The statues Graham sculpted had no heads, so that no particular man or woman was depicted, and he asked his models to refrain from making public that they had posed. But of course word spread. "A friend of the sculptor's was Robert Helmick, who became USOC president," says Schroeder. "I heard that he told someone, and it got out and a lot of people called me who didn't care anything about water polo. Things were out of control for a while, but the work itself is something I'm proud of."
The statue still ignites Schroeder's incandescent memories of the L.A. Games. "The only way those Olympics could have been better is if everybody had come. But having the competition in the Pepperdine pool—where I'd gone to school! We had fantastic support, like U.S. water polo had never had. It sure wasn't like that in 1988 in Seoul, where the Koreans always cheered for our opponents. In L.A., where we ended up with the silver, I felt worse for my parents than for myself. But I've been very, very fortunate in the Games. Two silvers is fine. And I will feel fortunate to medal this year."
After radiating such enthusiasm, Schroeder looks a little sheepish as he admits he actually retired after Seoul. "Let me explain," he says. "I got my chiropractic license in 1986, and Lori and I were married in 1987. I still had the drive to compete, but I wanted to spend more time with my family and profession. So I quit the national team after Seoul. I've coached at Pepperdine since 1986. I got in the water a lot with the team, and I played some club level."
For two years, national coach Bill Barnett kept reminding Schroeder that his leadership was needed, and Schroeder kept saying he didn't have the time. Then a wonderful thing happened. "The U.S. team and Coach devised a plan to let me train and play, and still devote the time I needed to my marriage and practice," he says. "No one griped," says Wilson. "We knew if we were going to win a gold, we had to have him. If practicing on weekends is what it took, hey, fine." Nine months after he rejoined the team in 1991, the U.S. won the world cup.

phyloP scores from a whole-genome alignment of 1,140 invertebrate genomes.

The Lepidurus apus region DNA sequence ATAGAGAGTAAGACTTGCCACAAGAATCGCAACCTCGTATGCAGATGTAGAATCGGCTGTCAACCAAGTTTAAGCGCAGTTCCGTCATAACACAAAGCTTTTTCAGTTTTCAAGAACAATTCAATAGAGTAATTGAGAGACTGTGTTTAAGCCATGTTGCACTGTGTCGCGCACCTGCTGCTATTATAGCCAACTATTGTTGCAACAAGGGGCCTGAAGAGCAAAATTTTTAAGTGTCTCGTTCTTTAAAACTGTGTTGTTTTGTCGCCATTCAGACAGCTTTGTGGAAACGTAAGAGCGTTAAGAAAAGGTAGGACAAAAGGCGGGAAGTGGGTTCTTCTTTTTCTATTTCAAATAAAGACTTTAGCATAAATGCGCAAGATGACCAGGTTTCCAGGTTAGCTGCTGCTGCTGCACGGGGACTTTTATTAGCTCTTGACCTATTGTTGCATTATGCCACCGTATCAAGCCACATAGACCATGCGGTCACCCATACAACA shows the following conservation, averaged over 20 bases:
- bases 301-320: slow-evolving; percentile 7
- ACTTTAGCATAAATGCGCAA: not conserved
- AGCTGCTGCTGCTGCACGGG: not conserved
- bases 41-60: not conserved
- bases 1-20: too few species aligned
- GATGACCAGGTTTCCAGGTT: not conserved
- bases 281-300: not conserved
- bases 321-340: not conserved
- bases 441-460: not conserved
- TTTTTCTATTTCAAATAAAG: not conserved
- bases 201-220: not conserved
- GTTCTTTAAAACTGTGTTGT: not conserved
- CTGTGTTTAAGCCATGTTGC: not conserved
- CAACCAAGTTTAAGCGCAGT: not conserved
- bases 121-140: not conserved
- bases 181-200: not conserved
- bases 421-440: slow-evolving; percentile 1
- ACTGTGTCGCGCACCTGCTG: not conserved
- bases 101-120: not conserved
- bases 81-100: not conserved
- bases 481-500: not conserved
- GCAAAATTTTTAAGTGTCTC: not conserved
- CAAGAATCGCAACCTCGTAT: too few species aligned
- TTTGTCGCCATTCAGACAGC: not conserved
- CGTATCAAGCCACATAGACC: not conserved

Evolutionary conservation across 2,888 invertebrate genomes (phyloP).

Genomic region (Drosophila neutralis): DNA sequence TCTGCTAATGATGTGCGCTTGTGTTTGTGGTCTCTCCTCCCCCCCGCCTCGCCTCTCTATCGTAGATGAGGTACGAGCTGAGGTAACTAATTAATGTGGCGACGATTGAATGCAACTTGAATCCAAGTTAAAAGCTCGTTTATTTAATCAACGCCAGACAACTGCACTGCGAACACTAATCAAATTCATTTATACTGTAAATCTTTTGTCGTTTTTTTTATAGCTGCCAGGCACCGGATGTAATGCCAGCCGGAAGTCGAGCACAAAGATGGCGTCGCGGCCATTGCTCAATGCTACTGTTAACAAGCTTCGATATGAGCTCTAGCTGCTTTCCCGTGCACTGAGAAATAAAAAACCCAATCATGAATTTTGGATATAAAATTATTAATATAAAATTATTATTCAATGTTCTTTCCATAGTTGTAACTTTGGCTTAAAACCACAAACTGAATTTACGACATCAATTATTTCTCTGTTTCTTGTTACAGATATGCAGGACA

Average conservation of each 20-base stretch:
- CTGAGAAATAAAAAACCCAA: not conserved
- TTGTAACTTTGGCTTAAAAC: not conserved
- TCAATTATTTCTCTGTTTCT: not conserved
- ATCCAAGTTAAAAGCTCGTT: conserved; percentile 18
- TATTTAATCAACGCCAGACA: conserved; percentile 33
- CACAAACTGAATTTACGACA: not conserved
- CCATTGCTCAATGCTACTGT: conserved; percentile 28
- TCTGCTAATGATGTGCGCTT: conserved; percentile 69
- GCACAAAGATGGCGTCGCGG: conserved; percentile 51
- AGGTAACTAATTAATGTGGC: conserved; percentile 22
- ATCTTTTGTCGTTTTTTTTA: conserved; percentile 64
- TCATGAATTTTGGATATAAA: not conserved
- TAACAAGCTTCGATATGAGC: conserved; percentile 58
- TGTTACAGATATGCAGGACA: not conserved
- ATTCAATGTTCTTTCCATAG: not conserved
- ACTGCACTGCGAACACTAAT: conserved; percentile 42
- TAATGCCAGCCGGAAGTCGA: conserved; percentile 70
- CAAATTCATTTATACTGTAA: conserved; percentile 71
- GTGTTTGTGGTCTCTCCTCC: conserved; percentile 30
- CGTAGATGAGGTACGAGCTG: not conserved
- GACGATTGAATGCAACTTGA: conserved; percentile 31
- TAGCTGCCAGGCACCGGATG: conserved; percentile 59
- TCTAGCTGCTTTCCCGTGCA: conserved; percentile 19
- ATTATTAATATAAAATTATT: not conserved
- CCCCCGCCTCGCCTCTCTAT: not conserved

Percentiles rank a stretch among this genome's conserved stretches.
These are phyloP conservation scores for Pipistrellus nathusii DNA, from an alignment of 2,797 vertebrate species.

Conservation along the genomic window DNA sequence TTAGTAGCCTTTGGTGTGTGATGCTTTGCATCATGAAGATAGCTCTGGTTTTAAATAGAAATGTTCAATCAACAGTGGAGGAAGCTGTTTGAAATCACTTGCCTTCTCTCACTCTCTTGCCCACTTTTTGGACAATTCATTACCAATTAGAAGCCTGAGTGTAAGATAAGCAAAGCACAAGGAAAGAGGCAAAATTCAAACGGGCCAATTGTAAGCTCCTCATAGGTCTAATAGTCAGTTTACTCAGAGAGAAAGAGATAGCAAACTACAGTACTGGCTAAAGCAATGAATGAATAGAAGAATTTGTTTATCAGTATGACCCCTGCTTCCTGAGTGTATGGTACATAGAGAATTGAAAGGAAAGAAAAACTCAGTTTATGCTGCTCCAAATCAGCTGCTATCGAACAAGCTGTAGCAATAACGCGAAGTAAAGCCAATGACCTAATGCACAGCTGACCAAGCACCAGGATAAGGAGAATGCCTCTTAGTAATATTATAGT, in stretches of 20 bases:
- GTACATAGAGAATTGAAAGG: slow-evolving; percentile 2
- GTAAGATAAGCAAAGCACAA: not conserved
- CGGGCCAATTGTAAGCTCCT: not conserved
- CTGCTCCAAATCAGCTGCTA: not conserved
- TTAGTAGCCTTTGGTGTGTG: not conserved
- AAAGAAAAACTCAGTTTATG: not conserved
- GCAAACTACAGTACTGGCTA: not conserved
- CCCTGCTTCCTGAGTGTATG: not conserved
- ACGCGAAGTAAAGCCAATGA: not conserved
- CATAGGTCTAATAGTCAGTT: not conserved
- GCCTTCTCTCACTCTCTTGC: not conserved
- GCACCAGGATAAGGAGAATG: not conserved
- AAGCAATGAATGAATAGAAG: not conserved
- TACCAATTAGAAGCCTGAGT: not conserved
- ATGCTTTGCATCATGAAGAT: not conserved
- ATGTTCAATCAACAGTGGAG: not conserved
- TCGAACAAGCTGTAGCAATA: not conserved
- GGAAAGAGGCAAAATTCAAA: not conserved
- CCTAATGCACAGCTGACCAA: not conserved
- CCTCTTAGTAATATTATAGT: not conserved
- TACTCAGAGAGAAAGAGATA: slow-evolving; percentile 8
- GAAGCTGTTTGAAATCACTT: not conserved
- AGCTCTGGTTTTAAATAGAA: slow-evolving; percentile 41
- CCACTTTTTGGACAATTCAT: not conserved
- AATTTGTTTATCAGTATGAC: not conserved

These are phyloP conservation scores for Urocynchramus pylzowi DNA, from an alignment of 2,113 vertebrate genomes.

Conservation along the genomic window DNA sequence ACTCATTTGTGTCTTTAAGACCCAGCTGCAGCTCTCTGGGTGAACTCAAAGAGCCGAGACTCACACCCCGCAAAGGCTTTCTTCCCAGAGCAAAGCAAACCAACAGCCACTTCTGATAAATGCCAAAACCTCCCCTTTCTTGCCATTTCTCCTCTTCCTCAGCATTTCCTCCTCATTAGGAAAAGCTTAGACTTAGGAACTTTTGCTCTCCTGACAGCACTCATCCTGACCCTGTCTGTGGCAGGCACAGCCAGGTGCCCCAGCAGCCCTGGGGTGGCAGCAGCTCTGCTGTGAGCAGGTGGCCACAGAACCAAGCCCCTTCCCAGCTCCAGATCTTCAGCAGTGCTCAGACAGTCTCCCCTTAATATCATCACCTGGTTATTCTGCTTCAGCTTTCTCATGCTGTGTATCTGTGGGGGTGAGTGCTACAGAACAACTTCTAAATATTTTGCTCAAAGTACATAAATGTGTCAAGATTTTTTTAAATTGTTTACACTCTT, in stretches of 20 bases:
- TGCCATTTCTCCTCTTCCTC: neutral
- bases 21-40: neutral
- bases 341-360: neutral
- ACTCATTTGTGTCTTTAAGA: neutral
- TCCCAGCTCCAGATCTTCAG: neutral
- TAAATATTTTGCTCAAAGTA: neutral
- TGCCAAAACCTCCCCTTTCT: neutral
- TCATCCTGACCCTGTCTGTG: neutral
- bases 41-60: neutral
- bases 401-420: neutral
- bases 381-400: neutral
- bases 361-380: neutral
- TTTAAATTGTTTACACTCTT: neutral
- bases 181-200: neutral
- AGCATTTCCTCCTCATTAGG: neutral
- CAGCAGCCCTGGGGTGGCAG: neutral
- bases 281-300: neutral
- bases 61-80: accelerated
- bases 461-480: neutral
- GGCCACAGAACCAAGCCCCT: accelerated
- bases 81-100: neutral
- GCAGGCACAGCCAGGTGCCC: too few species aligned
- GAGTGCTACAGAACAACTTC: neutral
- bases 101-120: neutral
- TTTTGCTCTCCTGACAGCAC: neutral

"A part-time Terry," says Barbara Kalbus, a former president of U.S. Water Polo, "is that much better than no Terry at all."
Most gratifying to Schroeder, naturally, was finding the depth of his teammates' regard. "Knowing how a team works," he says, "and knowing I couldn't do all the workouts or make all the trips, I had to talk with the players, to try to eliminate the possibility of negative feelings. It's tough sometimes, when they're in Newport Beach, training, and I'm up here, working, because on offense I have to recognize which players want the ball where and how and when. That takes time in the water with them. I've never been a vocal leader. I've believed in leading from the water, in trusting the team to see that I'm always ready to compete at a high level."
He muses a moment. "I'm glad Coach brought me back. I missed the guys." The gratification he felt upon rejoining the team affirmed Schroeder's conviction that he plays, really, to take part. "And it's good to know that's why you're in it, that it's not a profession but an avocation. It makes you feel that much better inside, especially when you beat a team of pros."
Schroeder says he has no desire for greater fame or fortune. "It's always interesting in a small sport," he says. "You're known in your own circle, but you can still go out and have a private dinner. I feel sorry sometimes for friends in other sports who can't because they're too famous. I have a nice balance."
That word recurs often with Schroeder. His physical dimensions are in classic Grecian proportion. He balances love, healing and ferocious play. His vocation is to restore his patients' natural balances. Indeed, he can bring one's whole perspective into alignment, and he does it as he leads in the pool, just by being there. As the closest thing the U.S. has to a perfect Olympian, he doesn't have to lay a hand on you.